I’m not a tomato fan. Although this may suggest that I’m a picky eater, this is not the case. I will eat everything. Tomatoes however? Something about them makes me want to be sick and run in the opposite direction, to the extent that I don’t even eat pizza or ketchup.
And yet my favourite foods are jollof rice and light soup. I don’t know how that works. Both of these are tomato based Ghanaian dishes, and are well known outside the community. Every time I mention I hate tomato, someone asks “how do you love jollof so much then?” and it’s a valid question.
Today, I’m going to go into these dishes, and figure out what it is about Ghanaian cooking that makes tomatoes so delicious. (Spoiler alert, I think it’s the pepper and extremely long cooking time!)
A bit about Tomatoes
Tomatoes are produced in over half of the regions in Ghana, including the Greater Accra region, the Volta region and the Ashanti region. Approximately 440k tons of tomatoes are eaten every year, making up 40% of household vegetable spending. Due to rainfall and weather changes, production rates are seasonal, so Ghana also imports tomatoes from the UK and the neighbouring Burkina Faso.
Raw tomatoes contain an antioxidant called lycopene. A 2007 study showed that the form of lycopene found in the human body is a bent version, while the form in raw tomatoes are linear. The study showed that cooking the tomatoes at a high heat and adding fat (eg oil) changes the form to bent and allows to be more easily absorbed into the body.
There are also different factors that can influence the flavour of a tomato. The flavours are defined by the varying ratios of acid to sugar, and growing conditions and type of tomato will have an affect on the taste. Small varieties (eg cherry) have a high concentration of sugar, and are therefore sweeter. Some varieties of tomato have high sugar and acidity content, and some varieties have a low sugar and acidity content. Soil, temperature and sunlight can also affect the flavour and the texture of tomatoes.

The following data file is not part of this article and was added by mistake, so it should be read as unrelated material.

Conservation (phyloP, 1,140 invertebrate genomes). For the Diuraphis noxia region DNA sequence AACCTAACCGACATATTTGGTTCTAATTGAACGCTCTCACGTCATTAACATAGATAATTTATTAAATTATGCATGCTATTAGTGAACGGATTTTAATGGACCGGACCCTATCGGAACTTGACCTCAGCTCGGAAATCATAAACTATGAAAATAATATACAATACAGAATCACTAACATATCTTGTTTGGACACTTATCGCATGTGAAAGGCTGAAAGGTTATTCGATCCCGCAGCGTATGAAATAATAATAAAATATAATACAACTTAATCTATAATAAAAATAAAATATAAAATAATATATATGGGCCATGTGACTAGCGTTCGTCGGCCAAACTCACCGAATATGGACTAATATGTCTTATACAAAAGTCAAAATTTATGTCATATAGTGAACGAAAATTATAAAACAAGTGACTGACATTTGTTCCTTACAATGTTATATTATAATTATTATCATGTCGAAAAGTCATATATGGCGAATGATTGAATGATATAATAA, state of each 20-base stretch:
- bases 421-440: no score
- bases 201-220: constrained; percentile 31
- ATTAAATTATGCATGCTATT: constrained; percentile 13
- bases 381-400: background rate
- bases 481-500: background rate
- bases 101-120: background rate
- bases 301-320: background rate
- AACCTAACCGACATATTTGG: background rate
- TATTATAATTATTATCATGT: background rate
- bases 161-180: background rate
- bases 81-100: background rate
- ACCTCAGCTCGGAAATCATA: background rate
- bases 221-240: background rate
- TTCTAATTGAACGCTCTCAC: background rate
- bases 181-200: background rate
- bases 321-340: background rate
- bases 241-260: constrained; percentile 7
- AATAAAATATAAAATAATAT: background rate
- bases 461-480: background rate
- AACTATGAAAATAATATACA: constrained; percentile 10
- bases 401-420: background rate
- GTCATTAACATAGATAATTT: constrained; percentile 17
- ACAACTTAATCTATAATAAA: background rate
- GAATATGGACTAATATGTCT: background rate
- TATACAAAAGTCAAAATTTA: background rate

Popular varieties grown in Ghana include Roma VF, a hybrid tomato bred to resist disease. It’s a red meaty tomato that is good for sauces and canned products. Petomech is another hybrid seed, with thin skin but very firm fruit.
A lot of recipes in Ghanaian cuisine involve stewing down the tomato into a sauce or paste, and adding oil or spices. Therefore, it’s important to to breed tomatoes best suited for the job.
If you’re West African, this topic might be sensitive. Proceed with caution.
I’m going to talk about how I make jollof rice, and why I choose to do it. I’m not going to give exact measurements of recipes but a good rice to tinned tomato ratio I use is 1 cup of rice per one tin.
First of all, I blend a tin of chopped tomatoes with scotch bonnet, onion, garlic and bell pepper until smooth. Then, I cook off finely chopped onions with oil, tomato puree and some salt. I add the blended tomato to the pot and cook it off for a while. During this point, I add maggi cubes and hot curry powder. I don’t use ginger because I’m allergic. I like to cook this down for a long time, and I mean about half an hour, until this mixture goes dark. Once it’s dark and no longer tastes of tomato, I’ll add the rice.
I don’t wash the rice, or cook it before I add it to the sauce. I should also mention at this point I use basmati rice. Say what you want, but basmati rice is an incredible vessel and carries flavours well.
Once I add the rice to the oily sauce, I keep stirring, and leave to cook until it’s done! This makes a delicious rice, ready to be eaten with stew!
I don’t put vegetables in the rice by the way. This isn’t a primary school clean eating scheme; I don’t see the point of hidden peas.
If you know me, you know I’m obsessed with light soup. The peppery, soupy goodness is something that’s always on my mind. Always. I love light soup. I eat it with goat or chicken usually. What’s odd about this is that it’s a tomato based soup. Tomato makes up the main flavour base, and it’s enhanced by the flavours of pepper, maggi cubes (similar to that of jollof).
It’s a thinner soup, unlike a traditional tomato soup you’d get from Heinz or similar. Instead of thickening up the blended tomatoes and spices by reduction, it’s strained, leaving a thin but incredibly punchy soup base.
Sorry. I’m getting hungry just thinking about it.
An interesting thing is that Ghanaian food seems to use tomato as a vessel to highlight other foods. Even red sauce, which is a tomato sauce, doesn’t taste that much of tomato.
While dishes from other countries seek to use ingredients that highlight the tomato flavour, a lot of Ghanaian dishes use this as just a base, and build on it.
Thank you for reading, and have a lovely day.